Regardless of how it’s done, a recovering addict doesn’t have to leave behind their good friends and important mentors once they leave alcohol rehab.

Therapeutic Treatment Options

Whether patients choose inpatient or outpatient alcohol rehab, there are a number of different types of treatments and therapies that are effective in both settings.

According to the National Institute on Drug Abuse, some of the most common are:

  • 12-step programs. AA support groups can be found in nearly every community across the United States, which is why it is so often incorporated into alcohol rehab programs. They not only provide a more seamless transition from rehab to home, 12-step meetings can offer recovering alcoholics the personal accountability, spiritual introspection, and peer support and guidance they need to remain dedicated to their recovery long after treatment ends.
  • Holistic therapies. Holistic therapies like meditation and yoga can augment traditional alcohol rehab therapies and assist patients in finding inner peace and new tools to manage stress. Letting go and self-acceptance are two key elements of many holistic therapies – and very important to long-lasting recovery.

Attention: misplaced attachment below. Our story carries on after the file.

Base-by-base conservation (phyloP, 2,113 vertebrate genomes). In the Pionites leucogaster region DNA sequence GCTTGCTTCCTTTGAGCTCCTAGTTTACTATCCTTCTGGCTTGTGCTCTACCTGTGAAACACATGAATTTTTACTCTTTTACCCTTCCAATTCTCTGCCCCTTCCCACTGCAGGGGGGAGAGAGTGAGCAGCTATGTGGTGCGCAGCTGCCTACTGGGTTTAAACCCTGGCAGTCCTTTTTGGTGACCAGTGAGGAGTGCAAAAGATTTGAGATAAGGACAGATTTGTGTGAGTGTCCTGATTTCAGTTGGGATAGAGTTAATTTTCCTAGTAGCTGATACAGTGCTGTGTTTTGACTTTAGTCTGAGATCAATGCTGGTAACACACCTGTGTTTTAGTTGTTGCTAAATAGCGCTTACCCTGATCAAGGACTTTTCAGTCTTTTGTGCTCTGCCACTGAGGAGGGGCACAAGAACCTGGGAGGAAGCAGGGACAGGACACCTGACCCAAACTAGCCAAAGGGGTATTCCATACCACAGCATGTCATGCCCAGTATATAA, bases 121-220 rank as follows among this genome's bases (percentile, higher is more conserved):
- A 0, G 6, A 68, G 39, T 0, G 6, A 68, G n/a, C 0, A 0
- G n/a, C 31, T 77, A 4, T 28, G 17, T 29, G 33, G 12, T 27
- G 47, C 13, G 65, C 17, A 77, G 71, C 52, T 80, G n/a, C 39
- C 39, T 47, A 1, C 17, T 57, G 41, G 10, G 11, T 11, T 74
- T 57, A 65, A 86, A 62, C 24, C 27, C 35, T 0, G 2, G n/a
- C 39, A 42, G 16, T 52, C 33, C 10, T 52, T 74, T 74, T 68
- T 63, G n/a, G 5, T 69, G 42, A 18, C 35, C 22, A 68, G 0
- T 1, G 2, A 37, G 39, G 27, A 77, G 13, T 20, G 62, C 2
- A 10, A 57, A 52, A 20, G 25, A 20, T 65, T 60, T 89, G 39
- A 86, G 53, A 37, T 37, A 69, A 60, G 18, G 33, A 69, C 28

• Group counseling. Group therapy offers the patient a chance to learn from others who are experiencing the same struggles with alcohol and an opportunity to open up about struggles and hardships that may be inhibiting recovery. The connections made in group therapy can inform future friendships and empower those in recovery to learn how to create and maintain positive relationships.
  • Individual counseling. A confidential, one-on-one relationship with a therapist can help patients to open up about trauma and other difficult experiences from the past that may be shackling them to alcohol. With personal guidance and skills practice, patients can learn how to work through their issues and make better choices going forward.